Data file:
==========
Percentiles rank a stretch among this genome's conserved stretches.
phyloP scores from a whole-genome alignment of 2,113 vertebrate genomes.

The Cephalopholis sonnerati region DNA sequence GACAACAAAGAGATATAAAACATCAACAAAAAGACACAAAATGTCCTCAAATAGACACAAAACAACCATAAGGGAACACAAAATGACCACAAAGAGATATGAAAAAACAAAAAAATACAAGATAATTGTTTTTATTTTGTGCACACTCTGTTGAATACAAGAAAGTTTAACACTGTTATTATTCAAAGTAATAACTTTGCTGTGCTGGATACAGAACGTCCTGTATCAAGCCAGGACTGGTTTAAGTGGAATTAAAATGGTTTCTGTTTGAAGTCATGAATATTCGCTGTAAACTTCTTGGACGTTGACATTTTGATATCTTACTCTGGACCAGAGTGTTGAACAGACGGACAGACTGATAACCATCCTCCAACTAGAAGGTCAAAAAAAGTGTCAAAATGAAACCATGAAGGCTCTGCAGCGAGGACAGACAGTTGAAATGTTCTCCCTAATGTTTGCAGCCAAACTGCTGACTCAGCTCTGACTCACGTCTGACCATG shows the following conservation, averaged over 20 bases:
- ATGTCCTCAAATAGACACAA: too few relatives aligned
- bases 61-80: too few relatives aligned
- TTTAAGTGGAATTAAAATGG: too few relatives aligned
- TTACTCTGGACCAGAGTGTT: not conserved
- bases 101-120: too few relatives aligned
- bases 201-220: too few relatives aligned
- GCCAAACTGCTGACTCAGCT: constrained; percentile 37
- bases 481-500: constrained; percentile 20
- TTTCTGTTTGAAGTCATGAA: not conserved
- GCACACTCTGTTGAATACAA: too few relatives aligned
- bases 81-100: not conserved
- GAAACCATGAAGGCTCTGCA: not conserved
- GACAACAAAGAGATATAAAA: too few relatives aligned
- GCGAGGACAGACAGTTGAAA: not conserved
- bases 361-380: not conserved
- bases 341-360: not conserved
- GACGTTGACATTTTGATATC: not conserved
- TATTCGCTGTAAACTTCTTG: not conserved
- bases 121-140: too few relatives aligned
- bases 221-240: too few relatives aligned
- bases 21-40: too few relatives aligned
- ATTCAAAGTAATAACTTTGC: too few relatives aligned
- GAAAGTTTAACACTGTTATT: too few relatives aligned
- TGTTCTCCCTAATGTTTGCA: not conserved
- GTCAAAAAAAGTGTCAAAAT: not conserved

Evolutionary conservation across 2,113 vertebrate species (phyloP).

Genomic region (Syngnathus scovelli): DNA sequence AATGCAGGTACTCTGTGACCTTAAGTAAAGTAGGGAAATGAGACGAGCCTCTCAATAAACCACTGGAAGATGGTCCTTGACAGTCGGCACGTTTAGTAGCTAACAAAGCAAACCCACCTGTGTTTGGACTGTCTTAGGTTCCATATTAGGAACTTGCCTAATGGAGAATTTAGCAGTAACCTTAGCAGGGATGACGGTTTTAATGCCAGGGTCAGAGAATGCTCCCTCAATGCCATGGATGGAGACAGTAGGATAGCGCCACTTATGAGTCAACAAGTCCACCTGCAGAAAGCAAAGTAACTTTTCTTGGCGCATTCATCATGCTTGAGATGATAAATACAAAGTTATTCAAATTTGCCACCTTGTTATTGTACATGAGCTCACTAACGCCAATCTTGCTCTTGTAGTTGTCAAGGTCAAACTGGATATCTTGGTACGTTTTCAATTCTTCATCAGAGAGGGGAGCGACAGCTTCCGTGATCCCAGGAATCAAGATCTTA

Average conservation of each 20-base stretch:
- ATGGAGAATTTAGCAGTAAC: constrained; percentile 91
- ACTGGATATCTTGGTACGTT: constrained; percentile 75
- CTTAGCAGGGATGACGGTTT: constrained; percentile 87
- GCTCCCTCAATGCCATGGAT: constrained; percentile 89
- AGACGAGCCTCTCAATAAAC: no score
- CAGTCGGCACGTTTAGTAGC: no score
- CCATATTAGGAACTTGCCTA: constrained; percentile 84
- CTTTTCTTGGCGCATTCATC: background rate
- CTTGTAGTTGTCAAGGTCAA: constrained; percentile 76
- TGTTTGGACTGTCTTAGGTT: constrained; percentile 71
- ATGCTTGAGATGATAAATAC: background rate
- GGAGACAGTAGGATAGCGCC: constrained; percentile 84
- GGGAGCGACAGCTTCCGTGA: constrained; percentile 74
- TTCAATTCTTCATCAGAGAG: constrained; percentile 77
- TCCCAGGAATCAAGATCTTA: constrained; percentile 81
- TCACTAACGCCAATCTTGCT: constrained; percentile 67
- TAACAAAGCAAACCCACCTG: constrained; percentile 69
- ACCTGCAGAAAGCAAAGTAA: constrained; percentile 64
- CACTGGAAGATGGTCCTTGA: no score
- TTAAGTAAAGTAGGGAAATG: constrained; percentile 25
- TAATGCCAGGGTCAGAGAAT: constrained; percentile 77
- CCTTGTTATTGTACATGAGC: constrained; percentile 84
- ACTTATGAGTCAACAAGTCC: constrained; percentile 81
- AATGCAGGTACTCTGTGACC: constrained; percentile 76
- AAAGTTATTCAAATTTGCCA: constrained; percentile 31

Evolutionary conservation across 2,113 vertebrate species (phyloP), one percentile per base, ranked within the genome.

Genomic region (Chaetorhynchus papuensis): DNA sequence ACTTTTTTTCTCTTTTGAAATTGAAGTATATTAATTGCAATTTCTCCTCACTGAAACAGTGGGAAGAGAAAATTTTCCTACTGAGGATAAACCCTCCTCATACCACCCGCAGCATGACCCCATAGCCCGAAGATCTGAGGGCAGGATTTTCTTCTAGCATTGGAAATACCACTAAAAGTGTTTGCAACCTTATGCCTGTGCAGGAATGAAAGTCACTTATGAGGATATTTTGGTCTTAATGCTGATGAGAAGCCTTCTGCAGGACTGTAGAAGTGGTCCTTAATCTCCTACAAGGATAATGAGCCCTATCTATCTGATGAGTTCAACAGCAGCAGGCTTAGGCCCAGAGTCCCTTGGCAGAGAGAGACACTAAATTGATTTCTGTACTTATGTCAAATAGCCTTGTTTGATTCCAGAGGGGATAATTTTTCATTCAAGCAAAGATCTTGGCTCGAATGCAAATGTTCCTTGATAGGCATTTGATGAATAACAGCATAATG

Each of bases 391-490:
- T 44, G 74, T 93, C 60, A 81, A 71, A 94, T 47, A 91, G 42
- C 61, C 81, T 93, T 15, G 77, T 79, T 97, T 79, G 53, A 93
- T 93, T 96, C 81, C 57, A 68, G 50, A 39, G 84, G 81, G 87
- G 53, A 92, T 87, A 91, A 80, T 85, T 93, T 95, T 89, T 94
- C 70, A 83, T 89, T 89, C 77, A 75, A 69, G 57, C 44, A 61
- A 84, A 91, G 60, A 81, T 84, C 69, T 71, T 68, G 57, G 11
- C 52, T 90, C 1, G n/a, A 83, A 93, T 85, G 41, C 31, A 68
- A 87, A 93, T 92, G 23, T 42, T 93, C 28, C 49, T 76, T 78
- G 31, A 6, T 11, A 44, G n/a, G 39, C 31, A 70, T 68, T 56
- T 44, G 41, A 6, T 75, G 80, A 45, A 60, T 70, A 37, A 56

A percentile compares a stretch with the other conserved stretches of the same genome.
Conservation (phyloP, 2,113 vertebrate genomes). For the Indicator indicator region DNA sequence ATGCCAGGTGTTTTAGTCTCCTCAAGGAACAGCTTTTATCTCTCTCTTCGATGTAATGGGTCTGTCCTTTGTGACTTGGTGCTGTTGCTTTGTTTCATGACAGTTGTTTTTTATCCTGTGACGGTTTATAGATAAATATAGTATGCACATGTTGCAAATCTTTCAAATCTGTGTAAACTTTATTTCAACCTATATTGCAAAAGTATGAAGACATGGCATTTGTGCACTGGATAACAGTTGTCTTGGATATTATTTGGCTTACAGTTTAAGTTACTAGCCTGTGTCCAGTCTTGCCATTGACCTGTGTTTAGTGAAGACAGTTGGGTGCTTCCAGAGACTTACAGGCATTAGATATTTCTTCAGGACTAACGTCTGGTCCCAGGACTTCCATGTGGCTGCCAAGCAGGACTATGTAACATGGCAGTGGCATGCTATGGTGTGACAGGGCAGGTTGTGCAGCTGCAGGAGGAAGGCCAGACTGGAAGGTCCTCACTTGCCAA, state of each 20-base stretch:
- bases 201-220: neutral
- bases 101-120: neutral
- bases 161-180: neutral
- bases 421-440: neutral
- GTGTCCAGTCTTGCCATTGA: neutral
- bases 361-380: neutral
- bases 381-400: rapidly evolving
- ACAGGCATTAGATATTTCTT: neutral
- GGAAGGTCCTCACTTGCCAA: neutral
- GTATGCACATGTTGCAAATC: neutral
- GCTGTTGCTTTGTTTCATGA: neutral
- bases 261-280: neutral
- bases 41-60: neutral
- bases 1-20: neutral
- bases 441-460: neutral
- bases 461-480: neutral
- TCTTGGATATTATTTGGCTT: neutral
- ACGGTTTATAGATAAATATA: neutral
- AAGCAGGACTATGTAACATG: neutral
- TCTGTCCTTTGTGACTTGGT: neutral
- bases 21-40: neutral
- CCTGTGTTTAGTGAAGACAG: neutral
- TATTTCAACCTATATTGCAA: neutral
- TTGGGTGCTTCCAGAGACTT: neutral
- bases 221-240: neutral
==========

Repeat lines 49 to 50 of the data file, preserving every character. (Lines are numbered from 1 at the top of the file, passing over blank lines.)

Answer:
- ACCTGCAGAAAGCAAAGTAA: constrained; percentile 64
- CACTGGAAGATGGTCCTTGA: no score